San Francisco – In a 2-1 decision that will be appealed to the California Supreme Court, a divided panel of the California Court of Appeal ruled today that California may continue to bar same-sex couples from marriage.
In a strong dissent, Justice Anthony Kline wrote, “the inescapable effect of the analysis the majority adopts is to diminish the humanity of the lesbians and gay men whose rights are defeated. The right to marry is of fundamental importance for all individuals.”
“Today’s decision was disappointing. We know that hundreds of thousands of lesbian and gay people were hoping the court would stand up for the dignity and equality of their relationships,” said Shannon Minter, Legal Director of the National Center for Lesbian Rights, who argued before the Court. “We believe Judge Kramer got it right when he ruled that excluding same-sex couples from marriage violates the constitutional promise of equality. We are optimistic that the California Supreme Court will affirm the trial court’s historic ruling and strike down one of the last remaining laws to discriminate against an entire group of people in this state.”
In April 2005, San Francisco Superior Court Judge Richard A. Kramer ruled that barring same-sex couples from marriage unconstitutionally discriminates on the basis of gender and violates the fundamental right to marry. The ruling today by the Court of Appeal will be appealed to the California Supreme Court by plaintiffs and the City and County of San Francisco who argued a companion case challenging the exclusion of lesbian and gay couples from the ability to marry.
“We know that history is on our side,” said Jeanne Rizzo and Pali Cooper, two of the plaintiffs in Woo v. California, who have been together more than 16 years. “We are disappointed by the court’s ruling, but we have faith that the law will not continue to treat us as outsiders. We simply want the same legal protections as other Californians.”
In 2005, the California Legislature enacted AB 849, the Religious Freedom and Civil Marriage Protection Act sponsored by Equality California, which would have ensured equal treatment under the law by allowing same-sex couples to marry in California. Governor Schwarzenegger vetoed the bill.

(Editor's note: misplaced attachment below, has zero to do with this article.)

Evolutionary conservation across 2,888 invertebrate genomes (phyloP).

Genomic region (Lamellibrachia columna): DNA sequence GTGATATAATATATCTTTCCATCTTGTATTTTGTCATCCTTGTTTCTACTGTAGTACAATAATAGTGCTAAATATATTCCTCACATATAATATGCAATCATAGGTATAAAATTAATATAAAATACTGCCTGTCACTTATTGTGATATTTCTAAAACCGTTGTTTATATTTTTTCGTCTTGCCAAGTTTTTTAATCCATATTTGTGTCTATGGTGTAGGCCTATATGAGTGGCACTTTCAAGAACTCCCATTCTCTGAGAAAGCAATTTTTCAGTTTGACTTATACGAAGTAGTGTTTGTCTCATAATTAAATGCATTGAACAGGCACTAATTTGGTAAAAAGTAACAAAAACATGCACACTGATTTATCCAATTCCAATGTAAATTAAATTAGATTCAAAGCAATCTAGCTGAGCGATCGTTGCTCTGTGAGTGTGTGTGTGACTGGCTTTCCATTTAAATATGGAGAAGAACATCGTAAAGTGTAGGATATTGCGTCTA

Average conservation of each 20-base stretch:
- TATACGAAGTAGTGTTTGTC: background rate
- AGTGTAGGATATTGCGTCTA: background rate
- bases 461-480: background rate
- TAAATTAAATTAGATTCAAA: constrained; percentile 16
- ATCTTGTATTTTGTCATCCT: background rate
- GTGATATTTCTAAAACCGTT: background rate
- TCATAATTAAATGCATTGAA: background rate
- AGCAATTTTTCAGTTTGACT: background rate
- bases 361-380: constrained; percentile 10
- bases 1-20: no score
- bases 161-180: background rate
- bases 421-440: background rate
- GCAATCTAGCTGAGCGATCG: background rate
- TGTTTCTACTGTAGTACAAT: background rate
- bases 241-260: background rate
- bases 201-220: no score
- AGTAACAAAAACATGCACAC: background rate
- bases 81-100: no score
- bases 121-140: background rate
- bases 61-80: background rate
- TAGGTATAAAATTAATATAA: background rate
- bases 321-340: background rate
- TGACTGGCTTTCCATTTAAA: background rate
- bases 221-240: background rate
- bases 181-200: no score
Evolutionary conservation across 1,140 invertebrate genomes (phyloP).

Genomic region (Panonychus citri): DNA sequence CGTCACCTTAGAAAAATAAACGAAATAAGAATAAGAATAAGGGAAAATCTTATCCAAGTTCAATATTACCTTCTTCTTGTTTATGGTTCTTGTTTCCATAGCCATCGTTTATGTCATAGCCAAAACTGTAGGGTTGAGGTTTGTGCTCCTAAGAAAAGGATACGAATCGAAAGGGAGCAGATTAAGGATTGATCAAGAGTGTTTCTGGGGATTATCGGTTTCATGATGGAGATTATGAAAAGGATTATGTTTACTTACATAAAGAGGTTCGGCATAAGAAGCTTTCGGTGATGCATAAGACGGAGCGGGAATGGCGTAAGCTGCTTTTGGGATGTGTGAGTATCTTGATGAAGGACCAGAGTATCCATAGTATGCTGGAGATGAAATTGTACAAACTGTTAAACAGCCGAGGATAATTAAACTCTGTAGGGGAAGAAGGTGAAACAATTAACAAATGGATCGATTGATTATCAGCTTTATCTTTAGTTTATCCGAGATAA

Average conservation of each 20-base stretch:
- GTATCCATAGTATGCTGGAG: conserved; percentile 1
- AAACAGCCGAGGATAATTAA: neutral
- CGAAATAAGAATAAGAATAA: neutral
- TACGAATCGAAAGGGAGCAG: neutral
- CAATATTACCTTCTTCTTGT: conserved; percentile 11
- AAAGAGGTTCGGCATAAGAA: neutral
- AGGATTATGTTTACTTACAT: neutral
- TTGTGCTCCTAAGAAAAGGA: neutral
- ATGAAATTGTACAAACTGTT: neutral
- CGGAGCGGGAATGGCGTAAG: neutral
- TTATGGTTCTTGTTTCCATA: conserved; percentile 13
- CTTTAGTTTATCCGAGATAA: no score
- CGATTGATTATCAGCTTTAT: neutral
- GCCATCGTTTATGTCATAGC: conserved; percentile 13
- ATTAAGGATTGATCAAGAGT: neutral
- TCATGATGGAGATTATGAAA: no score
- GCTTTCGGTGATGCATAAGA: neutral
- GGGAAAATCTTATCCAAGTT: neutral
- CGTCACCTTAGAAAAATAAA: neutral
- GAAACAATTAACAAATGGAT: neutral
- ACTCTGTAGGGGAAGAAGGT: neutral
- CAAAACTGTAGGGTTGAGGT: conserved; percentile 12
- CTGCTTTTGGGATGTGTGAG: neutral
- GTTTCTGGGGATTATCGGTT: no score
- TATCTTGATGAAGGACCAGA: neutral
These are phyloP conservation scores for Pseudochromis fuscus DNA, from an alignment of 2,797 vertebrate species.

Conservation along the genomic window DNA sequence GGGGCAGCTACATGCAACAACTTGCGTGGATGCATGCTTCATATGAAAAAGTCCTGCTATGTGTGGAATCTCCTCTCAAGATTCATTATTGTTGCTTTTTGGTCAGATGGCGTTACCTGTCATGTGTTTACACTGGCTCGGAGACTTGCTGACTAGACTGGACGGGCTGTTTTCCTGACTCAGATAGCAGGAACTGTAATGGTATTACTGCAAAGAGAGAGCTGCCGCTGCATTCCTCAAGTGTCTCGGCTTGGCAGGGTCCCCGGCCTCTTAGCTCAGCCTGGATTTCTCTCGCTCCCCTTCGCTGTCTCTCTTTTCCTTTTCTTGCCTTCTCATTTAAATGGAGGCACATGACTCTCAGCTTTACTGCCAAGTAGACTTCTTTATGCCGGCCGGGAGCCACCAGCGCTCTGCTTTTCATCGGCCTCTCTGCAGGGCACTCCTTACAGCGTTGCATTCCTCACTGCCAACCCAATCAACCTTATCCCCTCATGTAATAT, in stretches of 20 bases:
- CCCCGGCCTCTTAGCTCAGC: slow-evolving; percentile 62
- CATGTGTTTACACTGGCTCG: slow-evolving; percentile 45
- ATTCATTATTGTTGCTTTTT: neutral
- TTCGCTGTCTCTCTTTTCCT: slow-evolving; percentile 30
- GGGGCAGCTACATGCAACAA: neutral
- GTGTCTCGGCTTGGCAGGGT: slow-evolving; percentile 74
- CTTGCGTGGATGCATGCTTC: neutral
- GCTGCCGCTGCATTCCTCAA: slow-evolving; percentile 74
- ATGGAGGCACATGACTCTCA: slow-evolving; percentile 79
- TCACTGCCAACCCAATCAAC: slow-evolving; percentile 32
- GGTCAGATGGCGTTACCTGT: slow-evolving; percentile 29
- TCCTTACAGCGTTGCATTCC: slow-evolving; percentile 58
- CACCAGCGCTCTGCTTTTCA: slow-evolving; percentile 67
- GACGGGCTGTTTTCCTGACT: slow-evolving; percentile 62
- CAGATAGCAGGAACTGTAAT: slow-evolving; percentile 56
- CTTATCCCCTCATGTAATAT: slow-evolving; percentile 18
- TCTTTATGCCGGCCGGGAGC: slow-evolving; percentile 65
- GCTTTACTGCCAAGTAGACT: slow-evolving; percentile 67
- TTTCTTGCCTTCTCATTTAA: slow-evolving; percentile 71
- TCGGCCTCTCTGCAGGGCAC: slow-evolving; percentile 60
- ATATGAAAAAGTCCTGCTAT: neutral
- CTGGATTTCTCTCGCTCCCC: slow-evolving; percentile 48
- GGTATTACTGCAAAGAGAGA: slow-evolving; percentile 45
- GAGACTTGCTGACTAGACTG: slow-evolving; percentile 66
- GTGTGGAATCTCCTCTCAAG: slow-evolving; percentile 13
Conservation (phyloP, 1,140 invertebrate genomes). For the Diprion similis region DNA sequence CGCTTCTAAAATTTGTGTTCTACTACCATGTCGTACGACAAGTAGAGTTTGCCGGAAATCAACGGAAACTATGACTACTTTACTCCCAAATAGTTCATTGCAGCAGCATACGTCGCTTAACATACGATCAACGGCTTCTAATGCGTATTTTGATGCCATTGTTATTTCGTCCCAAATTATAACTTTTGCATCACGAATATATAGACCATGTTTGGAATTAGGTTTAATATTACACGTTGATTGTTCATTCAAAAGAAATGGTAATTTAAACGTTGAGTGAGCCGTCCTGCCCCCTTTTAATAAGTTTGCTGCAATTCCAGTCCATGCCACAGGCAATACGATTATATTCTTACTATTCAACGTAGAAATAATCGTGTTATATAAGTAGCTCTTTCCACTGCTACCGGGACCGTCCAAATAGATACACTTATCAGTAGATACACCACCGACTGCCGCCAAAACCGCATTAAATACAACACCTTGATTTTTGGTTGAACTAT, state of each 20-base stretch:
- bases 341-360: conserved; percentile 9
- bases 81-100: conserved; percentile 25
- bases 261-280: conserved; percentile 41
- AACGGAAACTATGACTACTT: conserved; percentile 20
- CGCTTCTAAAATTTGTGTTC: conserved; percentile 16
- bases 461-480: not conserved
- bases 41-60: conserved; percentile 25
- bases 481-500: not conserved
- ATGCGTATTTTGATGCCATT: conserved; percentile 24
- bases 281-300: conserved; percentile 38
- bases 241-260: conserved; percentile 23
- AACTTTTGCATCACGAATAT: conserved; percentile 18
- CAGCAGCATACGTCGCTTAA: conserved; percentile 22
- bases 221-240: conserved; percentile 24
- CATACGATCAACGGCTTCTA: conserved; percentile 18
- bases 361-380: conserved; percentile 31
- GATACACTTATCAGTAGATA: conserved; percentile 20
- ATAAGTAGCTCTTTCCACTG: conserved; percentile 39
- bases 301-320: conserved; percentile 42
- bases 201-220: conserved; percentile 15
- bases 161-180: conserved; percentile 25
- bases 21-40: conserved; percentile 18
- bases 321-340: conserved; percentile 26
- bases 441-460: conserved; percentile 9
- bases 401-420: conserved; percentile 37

“California has always been a leader in recognizing that all people should be treated fairly,” said Geoff Kors, Executive Director of Equality California. “While we are disappointed that the Court of Appeal ruled against our families, we are confident that we will prevail and that the California dream will be available to all.”
“This decision is a pit-stop on the long road to justice, not a detour,” said Jennifer C. Pizer, Senior Counsel at Lambda Legal based in its Western Regional Office. “We believe that the Supreme Court will find as the trial court did that there is no room in California for a ‘separate but equal’ status that serves only to stigmatize same-sex couples and their children.”
“Today’s decision was disappointing, especially for the thousands of same-sex couples throughout the state who are relying on the courts to do right by their families,” said Tamara Lange, a Senior Staff Attorney with the ACLU. “But we’re hopeful that we will be able to show the California Supreme Court that same-sex couples make lasting commitments just like different-sex couples and their families shouldn’t be denied the dignity and protections that the state provides through marriage.”
More than 250 religious and civil rights organizations, including the California NAACP, Mexican American Legal Defense and Educational Fund, California Council of Churches, Asian Pacific American Legal Center, and National Black Justice Coalition, filed amicus briefs supporting marriage equality for same-sex couples.
NCLR’s co-counsel in Woo v. California are Heller Ehrman LLP, Lambda Legal, the ACLU, and the Law Office of David C. Codell.